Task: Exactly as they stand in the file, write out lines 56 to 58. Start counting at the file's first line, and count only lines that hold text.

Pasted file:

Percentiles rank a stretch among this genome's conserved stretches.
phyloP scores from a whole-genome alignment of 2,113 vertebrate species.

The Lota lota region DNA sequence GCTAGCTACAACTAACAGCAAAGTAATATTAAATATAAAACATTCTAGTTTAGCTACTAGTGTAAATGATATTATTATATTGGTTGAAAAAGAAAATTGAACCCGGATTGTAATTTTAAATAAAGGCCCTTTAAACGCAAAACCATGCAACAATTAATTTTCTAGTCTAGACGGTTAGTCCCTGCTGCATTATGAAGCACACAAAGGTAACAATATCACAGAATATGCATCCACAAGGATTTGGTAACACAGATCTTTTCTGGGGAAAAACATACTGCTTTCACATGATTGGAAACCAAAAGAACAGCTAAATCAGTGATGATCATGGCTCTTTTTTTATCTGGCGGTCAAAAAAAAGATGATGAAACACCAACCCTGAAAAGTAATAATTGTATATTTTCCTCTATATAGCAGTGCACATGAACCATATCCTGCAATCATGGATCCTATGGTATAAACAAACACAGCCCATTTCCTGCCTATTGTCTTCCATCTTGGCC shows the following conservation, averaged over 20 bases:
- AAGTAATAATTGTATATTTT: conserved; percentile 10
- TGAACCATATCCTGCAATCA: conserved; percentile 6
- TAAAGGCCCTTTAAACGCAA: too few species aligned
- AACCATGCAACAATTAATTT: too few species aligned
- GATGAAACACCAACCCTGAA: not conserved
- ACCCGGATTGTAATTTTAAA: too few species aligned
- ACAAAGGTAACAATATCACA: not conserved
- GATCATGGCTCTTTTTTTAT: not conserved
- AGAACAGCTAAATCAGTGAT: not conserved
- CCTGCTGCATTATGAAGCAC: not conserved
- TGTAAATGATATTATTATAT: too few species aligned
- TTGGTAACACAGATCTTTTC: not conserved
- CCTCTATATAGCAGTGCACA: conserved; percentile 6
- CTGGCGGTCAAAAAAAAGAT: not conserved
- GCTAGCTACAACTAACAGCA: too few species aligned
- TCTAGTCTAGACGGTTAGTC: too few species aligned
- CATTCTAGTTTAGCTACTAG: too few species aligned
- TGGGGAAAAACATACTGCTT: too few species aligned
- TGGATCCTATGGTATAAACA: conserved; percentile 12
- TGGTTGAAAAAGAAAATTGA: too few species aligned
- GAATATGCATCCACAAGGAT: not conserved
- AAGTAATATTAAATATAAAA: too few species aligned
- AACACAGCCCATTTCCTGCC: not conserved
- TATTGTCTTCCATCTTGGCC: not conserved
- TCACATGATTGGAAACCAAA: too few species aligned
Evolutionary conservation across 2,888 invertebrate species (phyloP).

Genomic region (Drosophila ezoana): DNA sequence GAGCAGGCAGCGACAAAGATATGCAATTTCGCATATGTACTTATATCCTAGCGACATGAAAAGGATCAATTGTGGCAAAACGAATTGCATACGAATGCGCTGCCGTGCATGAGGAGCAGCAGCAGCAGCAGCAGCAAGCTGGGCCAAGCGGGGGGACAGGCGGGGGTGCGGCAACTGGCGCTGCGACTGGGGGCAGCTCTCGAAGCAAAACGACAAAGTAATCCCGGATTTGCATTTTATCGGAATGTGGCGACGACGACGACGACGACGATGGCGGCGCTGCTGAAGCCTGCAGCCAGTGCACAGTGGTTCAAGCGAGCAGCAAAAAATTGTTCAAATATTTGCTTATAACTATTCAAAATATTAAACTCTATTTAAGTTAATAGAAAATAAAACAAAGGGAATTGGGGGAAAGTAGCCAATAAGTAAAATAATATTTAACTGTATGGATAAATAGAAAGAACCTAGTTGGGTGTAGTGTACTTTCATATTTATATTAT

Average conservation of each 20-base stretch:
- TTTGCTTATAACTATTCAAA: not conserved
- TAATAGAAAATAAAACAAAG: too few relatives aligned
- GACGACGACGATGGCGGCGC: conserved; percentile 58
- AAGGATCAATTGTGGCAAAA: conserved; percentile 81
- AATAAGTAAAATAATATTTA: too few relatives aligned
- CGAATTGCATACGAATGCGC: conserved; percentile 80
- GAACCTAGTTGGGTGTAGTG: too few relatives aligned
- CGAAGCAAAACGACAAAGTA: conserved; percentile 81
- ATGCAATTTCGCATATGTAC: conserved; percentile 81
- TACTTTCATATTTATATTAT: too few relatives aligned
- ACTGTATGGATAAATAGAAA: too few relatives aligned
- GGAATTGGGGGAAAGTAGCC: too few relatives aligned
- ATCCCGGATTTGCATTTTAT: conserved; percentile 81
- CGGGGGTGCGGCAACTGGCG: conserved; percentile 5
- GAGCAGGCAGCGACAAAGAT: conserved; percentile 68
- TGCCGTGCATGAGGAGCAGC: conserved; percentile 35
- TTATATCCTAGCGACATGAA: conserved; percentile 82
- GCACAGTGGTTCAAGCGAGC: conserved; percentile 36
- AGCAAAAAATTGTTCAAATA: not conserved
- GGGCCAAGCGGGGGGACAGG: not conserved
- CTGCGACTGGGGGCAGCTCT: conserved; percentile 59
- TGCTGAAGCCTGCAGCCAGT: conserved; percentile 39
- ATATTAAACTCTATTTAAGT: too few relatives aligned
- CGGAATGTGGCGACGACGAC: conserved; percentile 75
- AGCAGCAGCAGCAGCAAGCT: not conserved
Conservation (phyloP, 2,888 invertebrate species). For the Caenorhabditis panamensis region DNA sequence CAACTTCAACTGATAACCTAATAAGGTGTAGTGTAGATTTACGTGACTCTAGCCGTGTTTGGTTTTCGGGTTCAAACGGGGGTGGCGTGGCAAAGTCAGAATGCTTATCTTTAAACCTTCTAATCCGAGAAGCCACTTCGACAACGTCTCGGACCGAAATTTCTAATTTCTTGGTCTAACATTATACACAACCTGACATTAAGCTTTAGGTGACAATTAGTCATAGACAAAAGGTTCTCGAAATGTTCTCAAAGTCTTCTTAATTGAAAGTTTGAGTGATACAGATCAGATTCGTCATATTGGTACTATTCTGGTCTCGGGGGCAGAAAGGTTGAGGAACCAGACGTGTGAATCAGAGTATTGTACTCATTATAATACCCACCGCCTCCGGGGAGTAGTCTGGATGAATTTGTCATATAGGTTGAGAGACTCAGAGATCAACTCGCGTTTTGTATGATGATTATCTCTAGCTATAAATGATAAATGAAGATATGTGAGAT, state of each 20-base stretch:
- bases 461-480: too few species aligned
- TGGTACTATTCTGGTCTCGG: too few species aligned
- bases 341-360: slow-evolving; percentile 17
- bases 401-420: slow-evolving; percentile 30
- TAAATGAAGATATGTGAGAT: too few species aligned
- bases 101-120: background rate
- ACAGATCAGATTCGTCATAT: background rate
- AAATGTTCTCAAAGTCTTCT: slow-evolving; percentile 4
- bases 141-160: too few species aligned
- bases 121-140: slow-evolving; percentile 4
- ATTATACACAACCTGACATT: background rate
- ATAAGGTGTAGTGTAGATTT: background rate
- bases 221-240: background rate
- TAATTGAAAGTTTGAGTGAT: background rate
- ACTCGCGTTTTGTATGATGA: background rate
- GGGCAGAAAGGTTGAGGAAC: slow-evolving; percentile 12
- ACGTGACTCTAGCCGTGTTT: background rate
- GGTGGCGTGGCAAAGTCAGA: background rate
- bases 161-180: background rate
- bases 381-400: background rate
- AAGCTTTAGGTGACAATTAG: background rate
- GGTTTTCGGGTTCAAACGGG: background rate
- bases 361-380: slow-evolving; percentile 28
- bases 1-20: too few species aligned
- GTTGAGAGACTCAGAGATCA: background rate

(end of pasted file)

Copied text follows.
- AGCAGCAGCAGCAGCAAGCT: not conserved
Conservation (phyloP, 2,888 invertebrate species). For the Caenorhabditis panamensis region DNA sequence CAACTTCAACTGATAACCTAATAAGGTGTAGTGTAGATTTACGTGACTCTAGCCGTGTTTGGTTTTCGGGTTCAAACGGGGGTGGCGTGGCAAAGTCAGAATGCTTATCTTTAAACCTTCTAATCCGAGAAGCCACTTCGACAACGTCTCGGACCGAAATTTCTAATTTCTTGGTCTAACATTATACACAACCTGACATTAAGCTTTAGGTGACAATTAGTCATAGACAAAAGGTTCTCGAAATGTTCTCAAAGTCTTCTTAATTGAAAGTTTGAGTGATACAGATCAGATTCGTCATATTGGTACTATTCTGGTCTCGGGGGCAGAAAGGTTGAGGAACCAGACGTGTGAATCAGAGTATTGTACTCATTATAATACCCACCGCCTCCGGGGAGTAGTCTGGATGAATTTGTCATATAGGTTGAGAGACTCAGAGATCAACTCGCGTTTTGTATGATGATTATCTCTAGCTATAAATGATAAATGAAGATATGTGAGAT, state of each 20-base stretch:
- bases 461-480: too few species aligned